Fire Suppression for Electric Vehicles
Frequently Asked Questions
Fogmaker’s fire suppression system uses a fine water-based mist that turns into steam and expands as it assimilates heat from a fire. The mist chokes the fire and cools the area. Cooling is very important to prevent re-ignition.
Most popular question: How do I know if Fogmaker would work for my vehicle or machine?
We protect all sorts of vehicles and other enclosed spaces, and make a risk assessment for each to ensure high-risk areas are covered. Get in touch with us or one of our partners and we’ll help you.
Q: Can you really mix electricity and water?
Water mist isn’t considered conductive. In addition electric vehicles are constructed to withstand humidity, rain, road splash, etc and have a lot of protection for the high voltage parts.
Fogmaker’s mist will not penetrate components with an IP class of IP66 or higher, and a lower IP grade can also be possible, depending on the nozzle angle, flow, and distance.
Q: What if the IP-enclosure is damaged?
Every vehicle or machine owner is responsible for repairing damaged critical parts, otherwise the vehicle/machine isn’t safe to use. A fire could naturally damage the IP protection, but in those cases the fire will most likely cause more damage than the water mist will.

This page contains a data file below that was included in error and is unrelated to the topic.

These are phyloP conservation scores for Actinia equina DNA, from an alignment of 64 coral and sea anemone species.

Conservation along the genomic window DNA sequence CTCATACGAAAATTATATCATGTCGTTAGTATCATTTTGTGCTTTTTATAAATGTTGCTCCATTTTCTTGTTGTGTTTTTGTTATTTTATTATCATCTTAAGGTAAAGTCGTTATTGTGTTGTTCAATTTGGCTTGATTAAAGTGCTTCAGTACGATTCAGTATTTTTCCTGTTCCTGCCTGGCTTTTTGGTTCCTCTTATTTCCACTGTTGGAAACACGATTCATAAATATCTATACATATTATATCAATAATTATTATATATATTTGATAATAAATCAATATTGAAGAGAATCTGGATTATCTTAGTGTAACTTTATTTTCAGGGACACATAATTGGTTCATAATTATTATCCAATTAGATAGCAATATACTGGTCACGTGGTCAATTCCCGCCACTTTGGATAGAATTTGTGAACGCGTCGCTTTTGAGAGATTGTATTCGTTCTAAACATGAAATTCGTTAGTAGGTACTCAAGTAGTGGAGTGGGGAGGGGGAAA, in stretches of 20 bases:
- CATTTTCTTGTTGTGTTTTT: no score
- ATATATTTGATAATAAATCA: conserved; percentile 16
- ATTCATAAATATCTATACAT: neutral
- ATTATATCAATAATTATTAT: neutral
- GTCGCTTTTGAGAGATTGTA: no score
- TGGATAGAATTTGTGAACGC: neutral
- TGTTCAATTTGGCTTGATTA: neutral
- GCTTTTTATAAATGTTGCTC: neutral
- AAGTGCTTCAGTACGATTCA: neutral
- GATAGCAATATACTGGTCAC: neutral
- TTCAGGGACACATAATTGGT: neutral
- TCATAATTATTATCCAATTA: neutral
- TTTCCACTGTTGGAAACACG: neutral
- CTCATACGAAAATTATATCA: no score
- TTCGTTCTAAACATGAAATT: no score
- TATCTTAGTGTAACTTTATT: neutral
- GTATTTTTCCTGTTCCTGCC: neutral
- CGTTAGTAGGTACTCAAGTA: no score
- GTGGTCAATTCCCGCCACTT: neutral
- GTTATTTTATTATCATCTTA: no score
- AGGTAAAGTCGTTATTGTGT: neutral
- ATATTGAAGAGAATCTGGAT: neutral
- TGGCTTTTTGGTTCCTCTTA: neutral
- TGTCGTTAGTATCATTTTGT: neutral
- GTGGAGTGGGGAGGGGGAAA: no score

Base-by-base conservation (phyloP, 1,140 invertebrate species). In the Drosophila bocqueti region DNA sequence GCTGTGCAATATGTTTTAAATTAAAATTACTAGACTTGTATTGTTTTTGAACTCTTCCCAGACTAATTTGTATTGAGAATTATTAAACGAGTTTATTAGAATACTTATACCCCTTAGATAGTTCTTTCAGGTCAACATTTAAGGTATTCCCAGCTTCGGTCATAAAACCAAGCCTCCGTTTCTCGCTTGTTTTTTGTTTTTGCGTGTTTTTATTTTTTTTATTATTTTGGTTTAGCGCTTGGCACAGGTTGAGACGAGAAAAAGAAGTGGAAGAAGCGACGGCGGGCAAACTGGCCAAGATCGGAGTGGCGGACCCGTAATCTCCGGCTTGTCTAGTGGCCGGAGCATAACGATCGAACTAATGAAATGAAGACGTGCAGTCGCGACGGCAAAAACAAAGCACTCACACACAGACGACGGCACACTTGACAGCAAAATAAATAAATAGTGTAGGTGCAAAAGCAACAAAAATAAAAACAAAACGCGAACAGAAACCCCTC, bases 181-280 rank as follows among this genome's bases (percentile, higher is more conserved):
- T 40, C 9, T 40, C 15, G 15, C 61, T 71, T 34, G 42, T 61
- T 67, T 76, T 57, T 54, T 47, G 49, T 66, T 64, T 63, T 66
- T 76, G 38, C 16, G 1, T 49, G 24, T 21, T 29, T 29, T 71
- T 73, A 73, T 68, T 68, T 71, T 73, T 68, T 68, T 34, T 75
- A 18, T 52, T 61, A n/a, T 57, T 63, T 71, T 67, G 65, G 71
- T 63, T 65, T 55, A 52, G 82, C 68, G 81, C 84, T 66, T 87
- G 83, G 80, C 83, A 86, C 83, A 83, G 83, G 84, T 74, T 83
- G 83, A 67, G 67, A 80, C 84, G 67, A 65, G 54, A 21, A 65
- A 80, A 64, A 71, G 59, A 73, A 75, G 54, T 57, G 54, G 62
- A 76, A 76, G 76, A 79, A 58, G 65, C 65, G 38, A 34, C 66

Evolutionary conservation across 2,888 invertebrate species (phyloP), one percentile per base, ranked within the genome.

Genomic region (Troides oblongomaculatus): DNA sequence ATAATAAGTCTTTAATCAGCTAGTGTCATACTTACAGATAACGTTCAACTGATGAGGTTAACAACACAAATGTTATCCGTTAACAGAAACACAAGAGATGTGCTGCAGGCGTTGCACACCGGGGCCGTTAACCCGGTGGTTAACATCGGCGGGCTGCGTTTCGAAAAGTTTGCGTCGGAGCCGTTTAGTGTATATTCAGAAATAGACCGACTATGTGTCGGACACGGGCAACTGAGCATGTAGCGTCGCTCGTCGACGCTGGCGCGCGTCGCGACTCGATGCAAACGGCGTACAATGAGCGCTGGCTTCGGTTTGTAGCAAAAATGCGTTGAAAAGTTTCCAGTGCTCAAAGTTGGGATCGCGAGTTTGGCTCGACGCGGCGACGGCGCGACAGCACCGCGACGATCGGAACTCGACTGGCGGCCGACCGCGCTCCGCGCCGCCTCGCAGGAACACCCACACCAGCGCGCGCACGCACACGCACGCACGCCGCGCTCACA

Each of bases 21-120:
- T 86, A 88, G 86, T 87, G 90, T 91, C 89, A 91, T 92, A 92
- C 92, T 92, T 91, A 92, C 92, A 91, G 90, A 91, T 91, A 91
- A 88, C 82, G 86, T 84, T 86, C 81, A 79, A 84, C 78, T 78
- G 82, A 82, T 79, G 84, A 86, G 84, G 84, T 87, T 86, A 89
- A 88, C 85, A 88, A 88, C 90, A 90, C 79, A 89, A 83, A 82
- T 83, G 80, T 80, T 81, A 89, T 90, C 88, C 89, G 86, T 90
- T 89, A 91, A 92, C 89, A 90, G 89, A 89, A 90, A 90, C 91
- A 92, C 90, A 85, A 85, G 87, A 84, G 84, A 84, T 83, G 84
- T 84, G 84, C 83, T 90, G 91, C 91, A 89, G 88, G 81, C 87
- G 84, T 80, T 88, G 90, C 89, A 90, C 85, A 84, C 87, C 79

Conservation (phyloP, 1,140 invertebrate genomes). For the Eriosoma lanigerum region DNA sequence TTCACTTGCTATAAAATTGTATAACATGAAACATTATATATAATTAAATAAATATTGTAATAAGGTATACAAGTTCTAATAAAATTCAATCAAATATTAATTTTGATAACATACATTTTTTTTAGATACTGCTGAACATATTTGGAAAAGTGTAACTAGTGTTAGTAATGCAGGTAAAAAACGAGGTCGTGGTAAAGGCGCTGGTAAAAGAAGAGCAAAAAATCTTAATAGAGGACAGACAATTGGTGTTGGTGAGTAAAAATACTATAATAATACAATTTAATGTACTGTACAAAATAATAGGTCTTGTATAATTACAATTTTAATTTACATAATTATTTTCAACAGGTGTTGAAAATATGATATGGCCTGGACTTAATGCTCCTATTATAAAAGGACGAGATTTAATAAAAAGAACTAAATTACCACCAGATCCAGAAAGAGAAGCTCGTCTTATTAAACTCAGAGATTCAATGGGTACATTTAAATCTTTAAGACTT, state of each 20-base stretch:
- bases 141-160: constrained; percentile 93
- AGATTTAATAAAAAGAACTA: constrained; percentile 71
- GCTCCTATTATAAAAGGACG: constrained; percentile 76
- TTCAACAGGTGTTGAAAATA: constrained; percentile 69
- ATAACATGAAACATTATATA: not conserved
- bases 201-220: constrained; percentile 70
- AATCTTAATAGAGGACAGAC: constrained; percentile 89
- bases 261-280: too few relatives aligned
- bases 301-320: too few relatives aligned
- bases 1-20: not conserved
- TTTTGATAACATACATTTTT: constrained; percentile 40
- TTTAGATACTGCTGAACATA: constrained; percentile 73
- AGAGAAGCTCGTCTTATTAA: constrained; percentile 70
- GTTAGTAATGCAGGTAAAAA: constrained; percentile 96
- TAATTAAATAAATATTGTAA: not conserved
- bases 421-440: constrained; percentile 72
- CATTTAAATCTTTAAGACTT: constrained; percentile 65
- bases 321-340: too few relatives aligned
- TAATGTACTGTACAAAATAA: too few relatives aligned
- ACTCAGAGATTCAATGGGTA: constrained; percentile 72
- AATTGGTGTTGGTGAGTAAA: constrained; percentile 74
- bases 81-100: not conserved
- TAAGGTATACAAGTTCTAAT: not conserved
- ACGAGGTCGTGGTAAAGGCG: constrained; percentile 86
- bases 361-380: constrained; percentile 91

Q: Isn’t it better to use a powder or other dry fire suppressant?
Over the last ten years, the recommendation for fire suppressing agents for electric vehicles have gone from dry or gaseous to wet agents. The cooling effect of water is one of the main reasons.
Q: Don’t batteries cause a lot of fires?
It’s natural to associate fire in electric vehicles with the batteries, but statistics presented at the 2023 FIVE conference show 50-60% of EV fires never involve the battery. The fire didn’t start in the battery or spread to it before it was put out. There are more and higher risks in an electric vehicle than the battery.
Is it possible to put out a lithium-ion battery fire?
Extinguishing a fire in a lithium-ion battery is possible but very difficult. The cells are hard to reach – the fire suppression system is installed outside the battery pack and the suppressant can’t reach the cells inside. Another reason is that a cell in thermal runaway burns very hot and quickly.
Q: Won’t the release of water mist in an electric compartment lead to people getting electrocuted?
This is very unlikely, for multiple reasons:
- Water mist isn’t considered conductive.
- The protected areas aren’t inside the vehicle. There aren’t any people in the vicinity.
- To get current through your body, you need to be part of the circuit. That is, you need to make physical contact with both the positive and negative terminals. It’s the same principle that allows birds to sit on a power line – they aren’t part of a closed circuit.
- The vehicle’s Battery Management System has many safety features to protect from dangerous currents.
Q: Why would a battery catch fire?
There are mainly two reasons for a vehicle battery to start burning: collision and external fire.
A fire suppression system can’t protect against collisions, but it can prevent a fire from reaching the battery pack. It is important to make a risk assessment to identify fire risks, and in some applications, it can be an option to protect the battery pack by shielding it with water mist. This approach can prevent or delay an external fire from reaching the battery pack, and in the unlikely event of a fire originating inside the battery, the mist can give time to safely leave the vehicle.